"Lunchtime," I yell into the hallway. Loud squeals erupt from the bedroom at the end, before the children burst from behind the door and rush to get their food. "Eat up, kiddos, while I read to you from one of my favorite books."
"What is it?" The oldest boy has piercing eyes, but for some reason I can never figure out their true color. His skin is dark - inherently tan - and his brown hair flops over his forehead.
"It's called The City of Ember." I pull out the worn book, its brown cover beaten and stained with love. "My daddy read it to me when I was your age," I say, looking at the middle child, a girl. She has her brother's deeply colored skin, but with green eyes. She leans over her food and smiles at me.
The youngest of the three, a boy, looks like a skinnier, mini version of his brother, except his eyes are always brown and his hair has been buzzed. He is sitting across from me at the dining room table, his shoulders level with the edge of the table. He's small and skinny for five years old, but he's got a lion's heart.
I hear a satisfactory amount of forks banging against their plates as they stuff food into their mouths. But I'm not really paying attention. I'm about to start the book I've read four times, the book I love more than most books. The book I will always cherish as a favorite. As I settle myself into my chair, I begin to read - and I am lost in the story.
What a world! I think to myself fondly, as the Mayor of the city forgets to pass down the secret box. This story is pure genius! I think, as the box clicks open, lost in the back of a stuffed closet. Oh, how could a story be better than this? I think, absently taking a sip from my water as I read about Assignment Day. Will Lina get the Messenger slip? Will she trade with Doon? My eyes are grasping at the words, my mouth forming each sound, my tongue tasting the story like it would a dessert. I know what's going to happen, but with each and every word my mind begins to race, my heart pumping - and I forget I've heard this story more than once. I forget that it's old news, published "long ago", that the cover is faded and has a rounded cup stain on the front.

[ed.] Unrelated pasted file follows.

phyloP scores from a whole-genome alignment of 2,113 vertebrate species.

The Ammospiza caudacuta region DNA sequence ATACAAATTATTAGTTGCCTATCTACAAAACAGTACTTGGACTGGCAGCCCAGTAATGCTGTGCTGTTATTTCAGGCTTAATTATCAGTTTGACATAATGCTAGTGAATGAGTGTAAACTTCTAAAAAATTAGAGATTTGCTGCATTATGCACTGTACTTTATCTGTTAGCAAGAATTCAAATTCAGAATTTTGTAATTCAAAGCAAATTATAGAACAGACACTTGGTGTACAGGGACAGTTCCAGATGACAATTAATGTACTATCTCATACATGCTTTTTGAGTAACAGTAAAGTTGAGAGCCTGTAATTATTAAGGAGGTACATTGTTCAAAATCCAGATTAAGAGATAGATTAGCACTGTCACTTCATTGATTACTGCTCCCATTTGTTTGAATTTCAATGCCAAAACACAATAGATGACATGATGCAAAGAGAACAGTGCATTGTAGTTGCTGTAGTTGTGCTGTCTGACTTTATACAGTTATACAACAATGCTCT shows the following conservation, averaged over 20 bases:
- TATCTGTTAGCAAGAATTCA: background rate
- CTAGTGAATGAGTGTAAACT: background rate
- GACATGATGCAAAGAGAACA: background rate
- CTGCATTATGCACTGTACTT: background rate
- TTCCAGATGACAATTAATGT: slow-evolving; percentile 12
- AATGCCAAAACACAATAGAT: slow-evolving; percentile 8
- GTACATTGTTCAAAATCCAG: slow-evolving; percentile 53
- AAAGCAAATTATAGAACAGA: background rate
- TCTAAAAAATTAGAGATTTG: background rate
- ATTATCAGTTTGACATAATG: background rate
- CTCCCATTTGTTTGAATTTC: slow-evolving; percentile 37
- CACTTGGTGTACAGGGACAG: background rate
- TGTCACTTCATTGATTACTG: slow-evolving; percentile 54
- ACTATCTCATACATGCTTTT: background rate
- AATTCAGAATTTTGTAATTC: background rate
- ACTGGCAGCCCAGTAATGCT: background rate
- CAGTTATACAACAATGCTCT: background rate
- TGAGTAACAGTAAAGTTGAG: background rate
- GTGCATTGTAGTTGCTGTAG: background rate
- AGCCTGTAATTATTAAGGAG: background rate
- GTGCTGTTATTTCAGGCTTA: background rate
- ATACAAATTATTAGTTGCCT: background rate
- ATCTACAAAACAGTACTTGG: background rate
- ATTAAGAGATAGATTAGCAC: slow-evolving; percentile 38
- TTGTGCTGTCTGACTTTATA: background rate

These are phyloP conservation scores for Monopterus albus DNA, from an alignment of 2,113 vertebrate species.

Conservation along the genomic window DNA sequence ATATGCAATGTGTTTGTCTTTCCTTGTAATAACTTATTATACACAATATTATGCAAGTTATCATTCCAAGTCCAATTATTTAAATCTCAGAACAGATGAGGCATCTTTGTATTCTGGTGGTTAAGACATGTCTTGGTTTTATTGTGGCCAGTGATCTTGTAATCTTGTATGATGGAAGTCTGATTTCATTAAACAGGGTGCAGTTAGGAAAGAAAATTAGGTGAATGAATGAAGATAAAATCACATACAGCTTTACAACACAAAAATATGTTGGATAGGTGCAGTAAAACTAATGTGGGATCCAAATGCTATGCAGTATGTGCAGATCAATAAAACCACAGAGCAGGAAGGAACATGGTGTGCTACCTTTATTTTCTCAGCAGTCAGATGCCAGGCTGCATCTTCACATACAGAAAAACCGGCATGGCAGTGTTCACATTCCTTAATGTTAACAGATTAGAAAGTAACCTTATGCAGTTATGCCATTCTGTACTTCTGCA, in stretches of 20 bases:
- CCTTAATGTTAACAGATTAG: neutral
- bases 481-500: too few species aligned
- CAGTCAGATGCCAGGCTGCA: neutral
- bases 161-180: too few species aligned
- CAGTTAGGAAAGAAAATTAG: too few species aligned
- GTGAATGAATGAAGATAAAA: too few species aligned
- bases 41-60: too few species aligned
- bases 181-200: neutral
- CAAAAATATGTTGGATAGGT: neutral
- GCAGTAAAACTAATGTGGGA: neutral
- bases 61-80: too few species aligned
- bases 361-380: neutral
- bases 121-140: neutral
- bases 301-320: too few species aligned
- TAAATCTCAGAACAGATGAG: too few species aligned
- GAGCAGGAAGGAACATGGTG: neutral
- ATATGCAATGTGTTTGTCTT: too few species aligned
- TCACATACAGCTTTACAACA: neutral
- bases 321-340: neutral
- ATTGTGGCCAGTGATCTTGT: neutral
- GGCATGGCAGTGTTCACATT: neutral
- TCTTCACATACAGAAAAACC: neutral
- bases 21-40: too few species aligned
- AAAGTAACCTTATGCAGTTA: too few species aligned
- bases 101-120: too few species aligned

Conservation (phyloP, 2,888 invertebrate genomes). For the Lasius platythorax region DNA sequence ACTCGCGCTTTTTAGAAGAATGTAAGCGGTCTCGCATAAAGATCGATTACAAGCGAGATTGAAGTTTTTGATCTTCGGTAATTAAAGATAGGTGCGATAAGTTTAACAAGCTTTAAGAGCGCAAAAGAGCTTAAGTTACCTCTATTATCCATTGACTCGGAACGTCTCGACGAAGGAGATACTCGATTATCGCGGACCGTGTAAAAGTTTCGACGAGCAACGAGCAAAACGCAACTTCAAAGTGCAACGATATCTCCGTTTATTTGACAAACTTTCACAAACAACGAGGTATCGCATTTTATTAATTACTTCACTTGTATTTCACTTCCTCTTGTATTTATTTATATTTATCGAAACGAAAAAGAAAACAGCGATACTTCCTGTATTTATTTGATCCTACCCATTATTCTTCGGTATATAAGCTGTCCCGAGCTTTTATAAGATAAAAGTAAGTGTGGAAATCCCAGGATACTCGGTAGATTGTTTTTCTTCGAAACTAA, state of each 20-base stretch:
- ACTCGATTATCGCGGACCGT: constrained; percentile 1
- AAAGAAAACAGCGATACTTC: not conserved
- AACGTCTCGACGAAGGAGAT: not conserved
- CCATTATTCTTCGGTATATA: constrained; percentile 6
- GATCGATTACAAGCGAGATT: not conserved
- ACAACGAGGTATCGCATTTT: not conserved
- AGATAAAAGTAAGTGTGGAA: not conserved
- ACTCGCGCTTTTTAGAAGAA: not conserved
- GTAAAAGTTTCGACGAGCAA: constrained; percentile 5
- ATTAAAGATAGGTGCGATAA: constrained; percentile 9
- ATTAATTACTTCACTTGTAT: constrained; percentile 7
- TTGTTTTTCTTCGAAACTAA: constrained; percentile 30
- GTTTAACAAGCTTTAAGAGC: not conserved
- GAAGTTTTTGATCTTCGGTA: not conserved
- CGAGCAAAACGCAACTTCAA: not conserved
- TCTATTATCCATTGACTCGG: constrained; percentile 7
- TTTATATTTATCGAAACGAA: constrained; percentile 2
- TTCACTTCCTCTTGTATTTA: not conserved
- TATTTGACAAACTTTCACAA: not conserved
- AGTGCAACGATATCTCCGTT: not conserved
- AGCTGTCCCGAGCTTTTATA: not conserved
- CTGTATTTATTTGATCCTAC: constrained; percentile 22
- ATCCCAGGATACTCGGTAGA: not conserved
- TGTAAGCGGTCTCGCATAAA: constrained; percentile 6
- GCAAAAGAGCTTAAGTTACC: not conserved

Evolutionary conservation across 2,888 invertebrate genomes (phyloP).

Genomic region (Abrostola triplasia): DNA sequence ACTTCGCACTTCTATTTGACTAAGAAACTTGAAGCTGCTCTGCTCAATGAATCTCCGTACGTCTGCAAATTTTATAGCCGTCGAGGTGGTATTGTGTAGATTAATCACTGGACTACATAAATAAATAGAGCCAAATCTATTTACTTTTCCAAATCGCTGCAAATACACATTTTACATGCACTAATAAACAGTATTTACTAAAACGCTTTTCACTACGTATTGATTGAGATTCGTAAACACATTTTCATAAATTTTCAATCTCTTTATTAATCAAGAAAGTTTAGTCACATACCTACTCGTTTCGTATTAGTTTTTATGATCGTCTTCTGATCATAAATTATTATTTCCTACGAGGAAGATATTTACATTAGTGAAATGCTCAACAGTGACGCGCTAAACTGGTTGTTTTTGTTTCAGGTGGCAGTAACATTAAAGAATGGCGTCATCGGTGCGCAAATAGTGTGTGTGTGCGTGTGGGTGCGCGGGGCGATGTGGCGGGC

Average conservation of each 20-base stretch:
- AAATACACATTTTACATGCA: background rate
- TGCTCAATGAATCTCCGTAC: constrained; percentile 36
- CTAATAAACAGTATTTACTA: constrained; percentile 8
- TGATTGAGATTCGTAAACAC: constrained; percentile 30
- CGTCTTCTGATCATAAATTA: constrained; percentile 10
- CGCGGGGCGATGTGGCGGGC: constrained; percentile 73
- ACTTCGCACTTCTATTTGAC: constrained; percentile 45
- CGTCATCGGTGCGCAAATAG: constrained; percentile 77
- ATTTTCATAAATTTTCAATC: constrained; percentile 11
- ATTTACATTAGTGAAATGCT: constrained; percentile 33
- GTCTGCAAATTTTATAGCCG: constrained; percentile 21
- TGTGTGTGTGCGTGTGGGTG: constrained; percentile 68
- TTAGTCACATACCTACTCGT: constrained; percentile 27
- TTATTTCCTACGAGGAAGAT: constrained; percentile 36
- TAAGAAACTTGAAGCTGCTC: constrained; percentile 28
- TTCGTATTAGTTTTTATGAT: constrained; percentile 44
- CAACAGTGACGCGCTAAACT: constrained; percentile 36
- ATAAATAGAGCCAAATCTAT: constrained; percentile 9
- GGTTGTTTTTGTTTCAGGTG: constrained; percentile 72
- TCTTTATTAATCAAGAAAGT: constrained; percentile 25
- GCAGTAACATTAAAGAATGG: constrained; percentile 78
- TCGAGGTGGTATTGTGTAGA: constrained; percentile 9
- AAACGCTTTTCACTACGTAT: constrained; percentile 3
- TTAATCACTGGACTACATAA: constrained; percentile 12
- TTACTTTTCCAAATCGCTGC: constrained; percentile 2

It is silence that startles me back into reality. There is a lack of feet shuffling against the ground, of chewing and of forks scraping against the plates. The silence is pure, captivating, encompassing. What has happened? I ask, willing myself away from the story.
What do I find? I find three sets of eyes staring intently at my face. They sparkle with joy and fascination. The oldest has his fork poised above his plate, as if to take another bite, but he hasn't moved in a while. His sister hasn't touched her food in a while either, her hands folded in her lap, her expression dreamy. Even the youngest, though five years old, has his eyes fixed on me, completely ignoring his cold food and his brown eyes sparkling. They are wide and full of wonder.
They see that I have noticed the silence. They notice it, too. In one swift jerk back into reality, they shake their heads from the dream of the world of the city of Ember and pick up their forks. But their wheels are turning, their little eyes still wider than I've seen them yet. And because of that, I keep on reading...